Has the Federal Reserve been doing monetary policy all wrong? A gaggle of prominent Fed officials seem to think so.

John Williams, the president of the Fed's San Francisco branch, and one of the officials who regularly votes on monetary policy, is suggesting a move to something called "price level targeting." Eric Rosengren, the president of the Boston Fed branch, recently put together a presentation recommending the same. Back in October, none other than former Fed Chair Ben Bernanke also promoted the idea, albeit with a few caveats.

This kind of debate sounds incredibly wonky — and it is. But it's also potentially revolutionary.

The Fed manages the economy by adjusting interest rates up and down in order to meet its dual mandate: to maximize employment and to keep prices stable. To fulfill the latter obligation, over the last several decades the Fed has explicitly targeted an inflation rate of 2 percent. In theory the Fed is supposed to tolerate inflation going above that rate for a time; it's just the average the Fed wants to hit over the long term.

Of course, to know how fast prices are growing, you first have to know where they are. Government analysts regularly calculate this by going out into the economy and gathering data on how much all sorts of different goods and services cost, and then aggregating them into a final measure. That's the price level.

Under price level targeting, the Fed would stop shooting for its 2 percent inflation target, at least explicitly. Instead it would state what price level it wants to hit in a given year, and then adjust interest rates and other policy accordingly.

Now, that might not sound so revolutionary. After all, you could still build an implicit inflation rate into your targeting. For example, if each price level target is 2 percent higher than the previous year's, you're effectively still targeting 2 percent inflation.

But here's the key difference: If prices wind up below the Fed's target, then the Fed would need to apply more monetary stimulus the next year to make up the shortfall. If that requires inflation to go well above 2 percent until the Fed is hitting its price level targets again, then so be it. Furthermore, by making its price level targets public, the Fed would be credibly promising that stimulus to markets, investors, and all other economic actors, who could then plan accordingly.

Again, it's a technical tweak. But it could be incredibly important when it comes to fighting the next recession.

This is what Bernanke and the other supporters of price level targeting zero in on. Because the Fed usually slashes interest rates by 4 or 5 percentage points when a recession hits, it likes to prepare for a downturn by keeping interest rates at 4 or 5 percent in normal times. But this is becoming increasingly impossible to do.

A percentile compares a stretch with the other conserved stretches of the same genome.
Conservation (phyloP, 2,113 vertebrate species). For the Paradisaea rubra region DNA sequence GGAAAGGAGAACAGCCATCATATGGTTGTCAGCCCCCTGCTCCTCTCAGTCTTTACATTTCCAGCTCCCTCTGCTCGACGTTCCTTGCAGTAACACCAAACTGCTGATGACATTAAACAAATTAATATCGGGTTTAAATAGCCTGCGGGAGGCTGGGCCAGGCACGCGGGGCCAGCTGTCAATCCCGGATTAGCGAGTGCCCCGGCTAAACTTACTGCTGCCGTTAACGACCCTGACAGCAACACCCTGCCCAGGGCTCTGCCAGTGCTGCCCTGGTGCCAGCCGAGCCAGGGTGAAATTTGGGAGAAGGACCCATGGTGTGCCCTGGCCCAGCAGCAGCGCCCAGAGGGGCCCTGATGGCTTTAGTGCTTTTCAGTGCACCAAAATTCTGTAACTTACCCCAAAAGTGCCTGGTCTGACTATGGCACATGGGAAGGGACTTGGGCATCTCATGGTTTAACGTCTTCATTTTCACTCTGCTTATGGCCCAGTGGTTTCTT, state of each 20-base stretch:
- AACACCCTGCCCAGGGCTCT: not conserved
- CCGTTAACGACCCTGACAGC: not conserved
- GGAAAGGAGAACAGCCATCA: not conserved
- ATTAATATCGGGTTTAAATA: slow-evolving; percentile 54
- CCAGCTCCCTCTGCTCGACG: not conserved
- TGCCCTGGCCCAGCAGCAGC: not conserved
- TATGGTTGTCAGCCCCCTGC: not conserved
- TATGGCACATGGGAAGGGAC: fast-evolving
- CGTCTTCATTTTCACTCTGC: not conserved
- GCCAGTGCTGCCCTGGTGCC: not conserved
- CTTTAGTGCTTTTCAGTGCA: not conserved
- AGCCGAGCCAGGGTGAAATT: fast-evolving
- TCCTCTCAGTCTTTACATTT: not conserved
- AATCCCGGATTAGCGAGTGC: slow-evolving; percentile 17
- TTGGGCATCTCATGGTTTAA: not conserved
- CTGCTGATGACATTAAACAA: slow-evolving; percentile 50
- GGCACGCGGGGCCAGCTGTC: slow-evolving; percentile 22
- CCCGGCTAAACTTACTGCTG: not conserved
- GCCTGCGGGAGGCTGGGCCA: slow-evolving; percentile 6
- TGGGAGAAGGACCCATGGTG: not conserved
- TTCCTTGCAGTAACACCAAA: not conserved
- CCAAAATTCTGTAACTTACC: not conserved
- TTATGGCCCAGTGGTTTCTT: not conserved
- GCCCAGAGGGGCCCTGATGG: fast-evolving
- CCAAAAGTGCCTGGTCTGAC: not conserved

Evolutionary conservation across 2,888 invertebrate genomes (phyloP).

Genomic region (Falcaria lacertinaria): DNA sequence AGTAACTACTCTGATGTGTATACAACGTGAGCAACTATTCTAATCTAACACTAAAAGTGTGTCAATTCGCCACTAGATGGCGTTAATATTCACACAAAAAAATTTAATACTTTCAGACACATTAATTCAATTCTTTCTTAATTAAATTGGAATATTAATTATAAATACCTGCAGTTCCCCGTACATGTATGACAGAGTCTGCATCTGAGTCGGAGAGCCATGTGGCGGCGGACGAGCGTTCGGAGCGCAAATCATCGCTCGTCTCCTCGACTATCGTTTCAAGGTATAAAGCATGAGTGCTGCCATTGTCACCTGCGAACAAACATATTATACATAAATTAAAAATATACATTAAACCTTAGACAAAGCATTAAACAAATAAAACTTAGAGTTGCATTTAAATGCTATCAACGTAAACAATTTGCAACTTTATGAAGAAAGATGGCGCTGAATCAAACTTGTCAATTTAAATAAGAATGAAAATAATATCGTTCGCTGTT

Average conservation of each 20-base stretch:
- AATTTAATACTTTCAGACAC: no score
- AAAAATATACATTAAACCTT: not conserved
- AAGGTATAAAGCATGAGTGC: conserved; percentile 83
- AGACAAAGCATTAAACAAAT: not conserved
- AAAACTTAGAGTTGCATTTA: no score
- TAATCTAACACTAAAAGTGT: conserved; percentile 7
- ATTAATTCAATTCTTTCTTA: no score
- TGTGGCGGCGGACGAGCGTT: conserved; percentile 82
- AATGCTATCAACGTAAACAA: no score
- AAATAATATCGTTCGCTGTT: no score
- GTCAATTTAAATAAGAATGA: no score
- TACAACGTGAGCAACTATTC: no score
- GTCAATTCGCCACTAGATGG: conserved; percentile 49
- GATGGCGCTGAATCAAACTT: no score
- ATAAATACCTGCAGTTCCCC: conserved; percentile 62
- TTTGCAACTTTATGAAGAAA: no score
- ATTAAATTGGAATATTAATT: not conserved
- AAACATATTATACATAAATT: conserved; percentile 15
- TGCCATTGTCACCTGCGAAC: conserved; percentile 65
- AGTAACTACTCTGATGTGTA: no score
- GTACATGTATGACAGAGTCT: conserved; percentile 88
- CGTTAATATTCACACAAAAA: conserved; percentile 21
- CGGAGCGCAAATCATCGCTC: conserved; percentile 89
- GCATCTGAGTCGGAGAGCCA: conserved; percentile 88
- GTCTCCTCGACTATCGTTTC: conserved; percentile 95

Interest rates have been historically low for years. With the 2008 crisis, the Fed found itself cutting interest rates all the way to zero, and it still didn't stimulate the economy nearly enough. After years of keeping interest rates at that floor, the Fed has finally begun lifting them again. But they're only at 1.5 percent today, and getting back to 4 or 5 percent remains a distant and improbable goal. The central bank likely won't have nearly as much room to cut interest rates and boost the economy when the next recession arrives.

But if the Fed can't cut rates any lower, it might still be able to boost the economy by credibly promising to keep them at 0 for longer. Bernanke and the others see price level targeting as the means to that end.

Not everyone is on board with this idea. Lael Brainard, another Fed official who votes on monetary policy, worries that price level targeting could effectively work too well. By de-prioritizing inflation, the Fed could lose control of inflation expectations throughout the economy, and thus lose control of inflation itself.

It's an interesting theory, but I have my doubts. The biggest concern with price level targeting isn't that it would do too much, but too little.

Remember: The Fed is already able to allow inflation to rise above 2 percent, at least temporarily. Yet it chooses not to. Instead the central bank has chronically failed for years to even let inflation get close to its target, much less rise above it. This suggests the Fed's biggest problem isn't mechanical, but cultural. Of the two responsibilities in its mandate, the Fed is far more concerned with keeping inflation low than employment high.

You can easily imagine a world in which the Fed continues this trend in price level targeting. Say the Fed is setting its price level target for 2018. Should that target be 2 percentage points above what the real price level was in 2017? Or should it be 2 percentage points above what its target for 2017 was?

If it chooses the former option, the Fed would basically be treating price level targeting exactly the same way it now treats its inflation target, rendering the switch essentially meaningless. Given the culture at the Fed, I'm afraid this choice is all too likely.

I still believe changing the Fed's target to something more comprehensive than the inflation rate makes sense. After all, if something's broken, you might as well try to fix it.

But the central bank's biggest problem isn't a failure of policy frameworks. It's a far simpler failure of nerve.